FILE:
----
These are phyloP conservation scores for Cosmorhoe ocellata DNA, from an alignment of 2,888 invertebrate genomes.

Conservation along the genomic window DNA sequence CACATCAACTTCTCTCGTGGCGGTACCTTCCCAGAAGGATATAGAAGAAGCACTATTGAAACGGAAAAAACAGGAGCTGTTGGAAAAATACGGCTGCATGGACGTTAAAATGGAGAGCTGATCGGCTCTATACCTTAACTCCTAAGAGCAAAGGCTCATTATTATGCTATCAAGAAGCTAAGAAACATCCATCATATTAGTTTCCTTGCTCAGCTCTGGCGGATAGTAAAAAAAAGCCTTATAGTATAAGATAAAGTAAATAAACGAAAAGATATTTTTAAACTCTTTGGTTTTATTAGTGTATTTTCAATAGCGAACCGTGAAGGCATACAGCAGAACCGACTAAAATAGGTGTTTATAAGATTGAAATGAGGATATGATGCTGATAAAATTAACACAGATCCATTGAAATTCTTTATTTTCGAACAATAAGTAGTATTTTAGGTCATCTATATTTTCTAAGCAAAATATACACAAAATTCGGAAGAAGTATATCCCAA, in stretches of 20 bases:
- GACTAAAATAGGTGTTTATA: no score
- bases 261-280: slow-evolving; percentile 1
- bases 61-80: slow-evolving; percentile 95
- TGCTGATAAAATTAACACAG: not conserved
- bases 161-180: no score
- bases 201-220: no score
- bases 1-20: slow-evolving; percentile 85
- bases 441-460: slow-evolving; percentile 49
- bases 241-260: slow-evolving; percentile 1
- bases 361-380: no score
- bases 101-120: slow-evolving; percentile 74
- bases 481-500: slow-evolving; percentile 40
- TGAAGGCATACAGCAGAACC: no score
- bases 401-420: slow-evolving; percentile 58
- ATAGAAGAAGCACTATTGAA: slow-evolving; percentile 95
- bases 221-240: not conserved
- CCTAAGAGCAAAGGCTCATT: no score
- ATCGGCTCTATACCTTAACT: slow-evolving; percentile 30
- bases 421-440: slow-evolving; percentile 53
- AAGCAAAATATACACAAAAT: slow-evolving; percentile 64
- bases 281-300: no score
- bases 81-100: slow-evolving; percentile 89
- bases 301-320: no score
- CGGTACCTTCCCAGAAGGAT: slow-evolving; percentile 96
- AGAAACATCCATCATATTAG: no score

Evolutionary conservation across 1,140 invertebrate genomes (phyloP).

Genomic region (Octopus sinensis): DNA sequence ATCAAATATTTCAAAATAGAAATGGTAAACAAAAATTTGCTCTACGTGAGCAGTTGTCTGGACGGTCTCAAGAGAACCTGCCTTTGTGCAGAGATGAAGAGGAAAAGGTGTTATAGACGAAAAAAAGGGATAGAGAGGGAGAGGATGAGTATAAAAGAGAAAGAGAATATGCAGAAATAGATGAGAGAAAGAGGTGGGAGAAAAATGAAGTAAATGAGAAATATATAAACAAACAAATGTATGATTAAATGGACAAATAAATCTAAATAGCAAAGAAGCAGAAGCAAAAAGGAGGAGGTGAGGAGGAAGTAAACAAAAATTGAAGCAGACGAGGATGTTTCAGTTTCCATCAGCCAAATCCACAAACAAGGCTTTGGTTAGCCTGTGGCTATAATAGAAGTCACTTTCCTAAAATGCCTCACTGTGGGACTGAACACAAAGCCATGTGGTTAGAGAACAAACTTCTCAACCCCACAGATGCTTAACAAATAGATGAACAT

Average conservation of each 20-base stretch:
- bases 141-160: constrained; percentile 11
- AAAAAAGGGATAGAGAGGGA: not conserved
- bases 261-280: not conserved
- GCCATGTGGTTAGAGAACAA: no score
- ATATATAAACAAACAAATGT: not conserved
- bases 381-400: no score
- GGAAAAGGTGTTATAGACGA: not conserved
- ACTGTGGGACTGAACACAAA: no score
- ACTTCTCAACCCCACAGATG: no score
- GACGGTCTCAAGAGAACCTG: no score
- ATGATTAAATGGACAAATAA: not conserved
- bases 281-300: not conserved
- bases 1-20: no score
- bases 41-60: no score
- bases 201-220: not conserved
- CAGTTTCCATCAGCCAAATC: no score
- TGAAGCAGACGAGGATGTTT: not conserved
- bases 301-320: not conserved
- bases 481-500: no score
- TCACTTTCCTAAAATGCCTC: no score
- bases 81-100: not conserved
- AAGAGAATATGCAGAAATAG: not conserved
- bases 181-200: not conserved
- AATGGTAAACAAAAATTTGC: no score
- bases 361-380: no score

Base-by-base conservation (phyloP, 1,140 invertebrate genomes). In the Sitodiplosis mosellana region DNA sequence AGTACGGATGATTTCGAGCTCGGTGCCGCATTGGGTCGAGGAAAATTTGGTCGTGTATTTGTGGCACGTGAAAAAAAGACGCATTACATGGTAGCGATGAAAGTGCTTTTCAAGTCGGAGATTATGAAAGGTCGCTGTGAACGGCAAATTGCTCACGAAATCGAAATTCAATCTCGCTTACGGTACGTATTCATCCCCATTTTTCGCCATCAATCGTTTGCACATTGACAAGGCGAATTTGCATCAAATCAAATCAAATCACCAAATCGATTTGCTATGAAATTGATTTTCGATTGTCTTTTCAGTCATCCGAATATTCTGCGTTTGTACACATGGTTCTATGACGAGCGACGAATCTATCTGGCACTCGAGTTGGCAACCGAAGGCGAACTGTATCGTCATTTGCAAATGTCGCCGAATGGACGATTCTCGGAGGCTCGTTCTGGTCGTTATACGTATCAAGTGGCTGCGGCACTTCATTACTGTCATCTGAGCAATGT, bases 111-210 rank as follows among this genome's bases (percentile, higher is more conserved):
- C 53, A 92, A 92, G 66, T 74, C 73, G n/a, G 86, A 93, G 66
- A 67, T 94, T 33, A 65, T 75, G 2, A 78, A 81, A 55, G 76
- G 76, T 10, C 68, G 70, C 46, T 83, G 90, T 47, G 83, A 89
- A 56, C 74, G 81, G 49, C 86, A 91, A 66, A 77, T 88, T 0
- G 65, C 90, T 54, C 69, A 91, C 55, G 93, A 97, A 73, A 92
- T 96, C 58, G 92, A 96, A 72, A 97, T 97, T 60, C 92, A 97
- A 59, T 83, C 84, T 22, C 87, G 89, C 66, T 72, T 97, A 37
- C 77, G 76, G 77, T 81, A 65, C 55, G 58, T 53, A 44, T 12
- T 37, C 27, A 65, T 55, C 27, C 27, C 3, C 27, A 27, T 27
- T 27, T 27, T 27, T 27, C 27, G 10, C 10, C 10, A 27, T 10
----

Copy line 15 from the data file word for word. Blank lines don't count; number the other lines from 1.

- TGAAGGCATACAGCAGAACC: no score